Meet Karina Levy: The Most Senior Court Interpreter in Los Angeles
By TRILBY BERESFORD | Reporter
If instructed to create a list of all the 80-year-olds one knows whom still work jobs, most people would fail miserably and present an empty sheet of paper.
Unless they are acquainted with Karina Levy, who has held the position of Los Angeles Certified Court Interpreter for 45 years. At 84, she is showing zero signs of slowing down.
On the evening of Wednesday, Aug. 8, Levy arrived to her interview with the Palisadian-Post impeccably dressed in a red floral blouse that complemented her beaded earrings and dash of crimson lipstick.
“I used to dress very formally in neutral colors,” Levy explained, “but there’s a lot of misery in the courts, so now I try and brighten up the hallways.”
Levy was born in Veracruz and attended the University of Mexico where she studied social work, criminology, civil and criminal law in the Faculty of Law. “Education was the number one priority in my family,” Levy pointed out.
She moved to Los Angeles in 1953 and lived in Pacific Palisades for most of the ’60s. “The area was very safe back then,” Levy recalled, adding that she would often picked up hitchhikers in her car and it was perfectly fine.
Suddenly, we were talking about actor Dick Van Dyke. “He lived in the Palisades and I would see him around sometimes,” Levy said matter-of-factly.
Even though things have changed in the community, she continues to enjoy the Palisades to this day. “I’m there about every second day [visiting my son Ed Massey],” Levy said. “The people are lovely and polite.”
While quickly choosing between a tuna melt sandwich and a Mediterranean salad at Bibi’s Bakery & Cafe, our chosen meeting place, Levy inquired—gently, yet firmly—“So, what do you want to know?” And then she was off on a rapid course of picking between a kaleidoscope of memories and details.
Spanish is Levy’s native language, though she’s fluent in many. Her role in court is to work with defendants, witnesses and victims who face communication barriers. She works in jury trials and preliminary trials, and 95 percent of her cases are criminal. “I like to be where the action is,” Levy said energetically.
Over the years, she has become an expert in translating every legal term, weapon type, drug slang, drug name and profane term in both Spanish and English. If something doesn’t translate properly from one language to another, she asks permission from the judge to clarify and then “figures out a way to make it work.” Levy has also mastered the skill of listening through one ear and then rapidly translating, nearly simultaneously.
“Usually people retire after 25 years of service, but I still get up at 5:30 a.m. and go to work every day,” she continued with visible enthusiasm. Pausing briefly to consider her trajectory, Levy decided that “patience, practice and experience” have played a key role in the longevity of her interpreting career.
She hinted that it hasn’t been easy, though she emphasized “no regrets.” Levy rarely looks backward at her life. While she has no plans to retire, Levy is considering writing a book about her experiences in the court system. “Maybe I’d write it as fiction,” she said out loud, though more to herself.
In the next breath, Levy sighed. “[But] libraries and bookshops won’t exist soon.” Another unfortunate realization followed from there. “Oh, no. We forgot to order! I’m hungry,” she said as sweetly as someone ever could. (No problem—we ordered right after that, and food was swiftly delivered to the table.)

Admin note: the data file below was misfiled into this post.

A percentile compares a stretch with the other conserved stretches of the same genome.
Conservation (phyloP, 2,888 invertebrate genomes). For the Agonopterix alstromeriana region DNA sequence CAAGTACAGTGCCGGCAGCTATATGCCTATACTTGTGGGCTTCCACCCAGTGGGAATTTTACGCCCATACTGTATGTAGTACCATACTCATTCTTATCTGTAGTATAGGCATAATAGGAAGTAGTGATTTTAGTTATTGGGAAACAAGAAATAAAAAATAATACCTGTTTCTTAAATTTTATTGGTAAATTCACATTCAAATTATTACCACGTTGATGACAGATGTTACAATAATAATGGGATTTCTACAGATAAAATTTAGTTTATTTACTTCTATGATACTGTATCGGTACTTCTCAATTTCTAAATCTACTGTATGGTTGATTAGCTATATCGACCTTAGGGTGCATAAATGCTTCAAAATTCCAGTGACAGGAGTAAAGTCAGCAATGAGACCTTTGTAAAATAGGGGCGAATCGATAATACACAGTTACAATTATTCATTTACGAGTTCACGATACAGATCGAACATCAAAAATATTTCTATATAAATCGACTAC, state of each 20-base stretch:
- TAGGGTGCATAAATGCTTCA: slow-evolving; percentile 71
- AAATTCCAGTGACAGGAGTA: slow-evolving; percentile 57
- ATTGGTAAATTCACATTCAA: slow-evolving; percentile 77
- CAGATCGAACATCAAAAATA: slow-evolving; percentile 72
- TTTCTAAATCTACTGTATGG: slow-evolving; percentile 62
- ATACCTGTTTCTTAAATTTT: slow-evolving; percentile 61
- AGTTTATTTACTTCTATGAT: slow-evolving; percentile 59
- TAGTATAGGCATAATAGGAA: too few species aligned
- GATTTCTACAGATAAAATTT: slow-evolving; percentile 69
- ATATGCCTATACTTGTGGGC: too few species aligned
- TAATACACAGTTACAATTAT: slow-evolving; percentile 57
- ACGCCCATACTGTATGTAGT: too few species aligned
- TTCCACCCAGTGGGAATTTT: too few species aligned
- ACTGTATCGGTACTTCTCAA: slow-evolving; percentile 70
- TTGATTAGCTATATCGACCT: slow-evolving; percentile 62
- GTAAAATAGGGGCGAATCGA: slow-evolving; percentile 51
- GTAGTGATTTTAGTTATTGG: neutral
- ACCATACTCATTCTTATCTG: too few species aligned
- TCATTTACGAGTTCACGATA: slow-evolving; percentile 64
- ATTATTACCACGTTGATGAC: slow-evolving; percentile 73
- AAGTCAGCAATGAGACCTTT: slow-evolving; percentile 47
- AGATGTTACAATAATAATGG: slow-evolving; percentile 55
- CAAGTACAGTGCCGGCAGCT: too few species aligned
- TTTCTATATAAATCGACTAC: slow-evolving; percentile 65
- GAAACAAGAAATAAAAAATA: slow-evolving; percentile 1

Conversation that didn’t pertain to working life was kept to a minimum, however Levy did reveal that she “loves to travel” and is married with three children and five grandchildren.
Her daughter Lillian is a decorator and mother who has also worked in real estate. Sons Ed and Bernie work with the nonprofit Portraits of Hope program, which brings color into the lives of adults and children through public artwork, creative therapy and civic education.
Recalling his experience growing up with Levy, El Medio Bluffs resident Ed referenced her commitment to ensuring her family maintained a life on the right side of the law. “When I was in middle school, she actually put me behind bars [at West LA Court House] to have 20 minutes of alone time,” he told the Post with a laugh. “She wanted me to feel what it would be like [to be locked up after a criminal offense].”
He added that Levy has “met the entire urban landscape of LA and dealt with notorious tough folks.” Throughout his childhood, she would make sure the kids understood the negative effects of drugs, both heavy and recreational.
Reflecting on the healthy continuation of Levy’s career, Ed shared, “What keeps her going is that she has lunches with colleagues who are a third of her age.”
In fact, it is Levy’s passion for life and work that encouraged him and his brother to pursue Portraits of Hope. “She was definitely the impetus for us starting community-based projects,” Ed said. Portraits of Hope is currently working on a project to beautify the LA Convention Center, which includes a 1,200-square-foot linear wall.
As Levy and I concluded our meeting and stepped outside into the evening breeze, she gasped, “You didn’t tell me I was wearing my sunglasses the whole time!”
Just like 92-year-old Dick Van Dyke, Palisadian Karina Levy continues to make valuable and necessary contributions to society and the workforce, encouraging those around her (myself included) to charge forward with wit and tenacity.
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